Monday, October 14, 2013

The Debate is Not About Scientific Facts

Sean Carroll has a post about what a recent study shows is driving the Republican extremists -- mostly, they're afraid of change. especially when it involves minorities (who are, of course, starting to become the new majority).

Basically, they resent that this no longer the 1950s.

He writes, about the major points of the study:
The scariest part of the report is that last bullet point, that “climate is next.” The Republican civil war is already bringing the US to the brink of financial disaster. It could end up causing the entire planet immeasurable harm. Scientists need to realize that the climate change debate, like the creationism-in-schools debate from a while a back, is actually not about scientific facts. It’s about culture, and that’s a much more difficult problem to address.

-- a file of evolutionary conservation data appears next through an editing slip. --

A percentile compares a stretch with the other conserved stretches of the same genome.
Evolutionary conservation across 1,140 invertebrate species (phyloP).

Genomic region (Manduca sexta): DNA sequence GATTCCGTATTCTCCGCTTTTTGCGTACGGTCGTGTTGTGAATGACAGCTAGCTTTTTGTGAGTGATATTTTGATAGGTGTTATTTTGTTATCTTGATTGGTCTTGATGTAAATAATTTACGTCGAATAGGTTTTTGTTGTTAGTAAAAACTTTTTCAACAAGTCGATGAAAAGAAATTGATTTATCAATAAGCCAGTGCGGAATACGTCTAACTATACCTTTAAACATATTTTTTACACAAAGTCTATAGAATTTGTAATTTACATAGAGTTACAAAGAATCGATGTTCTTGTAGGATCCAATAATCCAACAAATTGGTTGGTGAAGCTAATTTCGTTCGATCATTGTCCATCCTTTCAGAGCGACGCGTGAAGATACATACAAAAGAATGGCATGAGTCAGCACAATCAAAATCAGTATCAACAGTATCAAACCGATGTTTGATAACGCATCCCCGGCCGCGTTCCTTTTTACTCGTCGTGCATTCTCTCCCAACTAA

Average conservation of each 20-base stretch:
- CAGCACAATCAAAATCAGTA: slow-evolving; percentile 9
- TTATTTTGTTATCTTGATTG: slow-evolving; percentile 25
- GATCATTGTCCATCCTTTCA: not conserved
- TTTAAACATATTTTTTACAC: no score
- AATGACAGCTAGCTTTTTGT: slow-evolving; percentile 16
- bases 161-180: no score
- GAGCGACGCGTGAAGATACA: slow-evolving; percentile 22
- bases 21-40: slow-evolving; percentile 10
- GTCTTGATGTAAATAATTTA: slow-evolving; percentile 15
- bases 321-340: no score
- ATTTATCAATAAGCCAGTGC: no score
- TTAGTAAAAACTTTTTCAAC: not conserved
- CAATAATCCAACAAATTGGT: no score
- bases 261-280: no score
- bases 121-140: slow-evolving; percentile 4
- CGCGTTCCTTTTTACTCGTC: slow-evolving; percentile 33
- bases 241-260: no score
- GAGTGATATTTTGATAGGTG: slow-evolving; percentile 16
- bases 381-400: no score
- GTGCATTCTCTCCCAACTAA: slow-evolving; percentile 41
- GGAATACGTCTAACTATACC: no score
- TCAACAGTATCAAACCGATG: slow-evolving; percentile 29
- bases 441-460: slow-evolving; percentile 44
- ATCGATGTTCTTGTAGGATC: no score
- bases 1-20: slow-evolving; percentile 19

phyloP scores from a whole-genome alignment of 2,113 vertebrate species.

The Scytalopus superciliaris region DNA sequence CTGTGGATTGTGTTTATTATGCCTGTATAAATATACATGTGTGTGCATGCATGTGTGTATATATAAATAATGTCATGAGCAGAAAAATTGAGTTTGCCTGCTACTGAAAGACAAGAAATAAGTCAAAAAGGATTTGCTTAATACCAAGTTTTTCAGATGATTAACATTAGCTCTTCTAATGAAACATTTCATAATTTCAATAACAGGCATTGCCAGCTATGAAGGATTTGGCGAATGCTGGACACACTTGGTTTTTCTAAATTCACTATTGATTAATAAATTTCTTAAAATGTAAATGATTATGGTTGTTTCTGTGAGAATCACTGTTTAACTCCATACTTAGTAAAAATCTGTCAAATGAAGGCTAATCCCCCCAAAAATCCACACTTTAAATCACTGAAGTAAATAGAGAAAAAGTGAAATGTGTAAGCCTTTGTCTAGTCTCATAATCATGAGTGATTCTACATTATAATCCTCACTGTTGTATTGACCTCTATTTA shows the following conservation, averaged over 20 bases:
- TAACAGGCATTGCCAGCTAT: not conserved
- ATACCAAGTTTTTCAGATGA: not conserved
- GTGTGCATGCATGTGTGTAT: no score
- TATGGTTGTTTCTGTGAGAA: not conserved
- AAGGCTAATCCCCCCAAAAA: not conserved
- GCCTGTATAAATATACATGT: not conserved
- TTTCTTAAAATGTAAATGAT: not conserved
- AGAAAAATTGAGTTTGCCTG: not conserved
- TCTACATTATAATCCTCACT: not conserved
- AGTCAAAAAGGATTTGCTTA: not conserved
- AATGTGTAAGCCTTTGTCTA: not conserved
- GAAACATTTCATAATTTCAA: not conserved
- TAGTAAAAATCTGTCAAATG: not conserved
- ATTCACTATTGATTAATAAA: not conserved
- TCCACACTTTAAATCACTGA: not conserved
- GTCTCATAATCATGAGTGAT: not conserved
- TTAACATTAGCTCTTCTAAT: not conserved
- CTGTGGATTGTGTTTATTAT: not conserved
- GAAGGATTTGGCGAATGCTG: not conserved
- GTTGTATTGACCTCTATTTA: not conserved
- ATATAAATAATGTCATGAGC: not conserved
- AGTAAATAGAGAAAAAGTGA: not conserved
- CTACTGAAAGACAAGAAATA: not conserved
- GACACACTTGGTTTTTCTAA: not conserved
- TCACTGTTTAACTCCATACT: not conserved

So what then are those concerned about climate change supposed to do, if facts have little effect and more of them will have less?


Victor Venema said...

Most people in Europe expect the USA to find a solution for the budget problems. I must admit that after my experience with the climate ostriches the last few years, I am less optimistic.

What to do? I would say Europe presses ahead and develops the technologies needed. When the people who were young in the 50-ies die, the US can buy the technology in Europe.

To make it easier for Europe to press ahead, we need an international treaty that allows for levies on energy intensive imports from countries that do not put a price on carbon.

David Appell said...

Victor, I personally agree with the need for an international tax on carbon.

But the US won't agree to it. In our current political climate we couldn't even introduce a domestic carbon tax, let alone pass one. Any international tax would be immediately shouted down by the extreme right, who hate the UN or any such international bodies that might negotiate such a levy.